Consider Expeditionary Supply as Your Next Career Destination

Oct. 5, 2016 | By kgabel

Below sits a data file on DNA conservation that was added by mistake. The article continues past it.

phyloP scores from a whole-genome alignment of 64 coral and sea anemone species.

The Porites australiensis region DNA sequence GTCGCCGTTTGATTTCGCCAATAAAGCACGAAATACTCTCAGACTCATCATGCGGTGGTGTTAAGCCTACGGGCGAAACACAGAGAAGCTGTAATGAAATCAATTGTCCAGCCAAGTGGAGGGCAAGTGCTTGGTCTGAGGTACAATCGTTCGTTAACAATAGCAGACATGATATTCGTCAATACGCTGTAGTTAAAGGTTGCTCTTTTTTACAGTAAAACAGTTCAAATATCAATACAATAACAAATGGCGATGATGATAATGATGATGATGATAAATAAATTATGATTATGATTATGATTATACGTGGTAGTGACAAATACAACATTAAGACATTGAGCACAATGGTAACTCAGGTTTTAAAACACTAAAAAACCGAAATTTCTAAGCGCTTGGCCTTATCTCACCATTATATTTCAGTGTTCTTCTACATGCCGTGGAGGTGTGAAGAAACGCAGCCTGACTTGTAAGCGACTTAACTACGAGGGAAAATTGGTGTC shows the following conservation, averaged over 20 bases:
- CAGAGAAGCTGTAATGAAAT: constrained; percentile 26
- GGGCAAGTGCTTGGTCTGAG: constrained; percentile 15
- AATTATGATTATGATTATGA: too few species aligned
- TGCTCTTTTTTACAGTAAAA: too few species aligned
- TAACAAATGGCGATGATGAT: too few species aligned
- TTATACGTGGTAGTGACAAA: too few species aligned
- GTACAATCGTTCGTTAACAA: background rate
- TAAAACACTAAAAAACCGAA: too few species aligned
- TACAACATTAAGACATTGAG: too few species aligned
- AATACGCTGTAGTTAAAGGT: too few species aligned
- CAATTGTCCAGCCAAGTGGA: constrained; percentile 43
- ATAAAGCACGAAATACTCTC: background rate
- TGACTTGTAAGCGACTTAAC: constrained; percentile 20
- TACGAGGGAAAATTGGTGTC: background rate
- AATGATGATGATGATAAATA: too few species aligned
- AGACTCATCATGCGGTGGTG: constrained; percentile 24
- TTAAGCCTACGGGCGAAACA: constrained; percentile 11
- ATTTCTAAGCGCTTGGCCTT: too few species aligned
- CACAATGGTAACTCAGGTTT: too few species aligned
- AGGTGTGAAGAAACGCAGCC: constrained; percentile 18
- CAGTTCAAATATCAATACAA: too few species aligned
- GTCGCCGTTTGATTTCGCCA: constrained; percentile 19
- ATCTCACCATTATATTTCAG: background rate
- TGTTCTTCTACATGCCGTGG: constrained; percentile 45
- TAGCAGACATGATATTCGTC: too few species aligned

BY LT. WES HITT, SC, USN, N41 NAVY EXPEDITIONARY COMBAT COMMAND The expeditionary force is growing in numbers and the multi-task attitude within the community is both rewarding and exciting for fellow supply officers. As Supply Corps officer roles have matured over the past decade, the Naval Expeditionary Supply Corps Officer qualification device recognizes and validates the significant contributions former, current, and future officers have made or will make in the expeditionary environment. Supply Corps officers’ roles have increased within Navy Expeditionary Combat Command’s multiple subordinate units, to include Explosive Ordnance Disposal Expeditionary Support Units, Coastal Riverine Force, Navy Construction Force, Expeditionary Warfare Development Center, Expeditionary Combat Readiness Center, and Navy Expeditionary Logistics Support Group. As a supply officer attached to Coastal Riverine Group TWO, Combat Service Support Detachment (CSSD) deployment locations consist of United Arab Emirates (UAE), Bahrain and Kuwait. Deploying to the Central Command area of operations, a CSSD supply officer will be charged with spearheading the logistical support for missions throughout Kuwait, Jordan, UAE, Saudi Arabia, Bahrain and Oman. While dealing with warfighting efforts, a CSSD supply officer will have the opportunity to work on multi-million dollar contracts for various items that include lodging, vehicles, fuel, and various other service-related items that a deployed unit may encounter. A day in the shoes of a deployed expeditionary CSSD member is always unpredictable but exciting at the same time. You will be a department head making on-the-spot decisions and having to understand a balance among local government rules, holidays and religious customs that can make for a different experience than being stationed stateside. Every supply officer should experience the great opportunity of an expeditionary tour to give themselves a different perspective on both the Navy and supply system. September/October 2016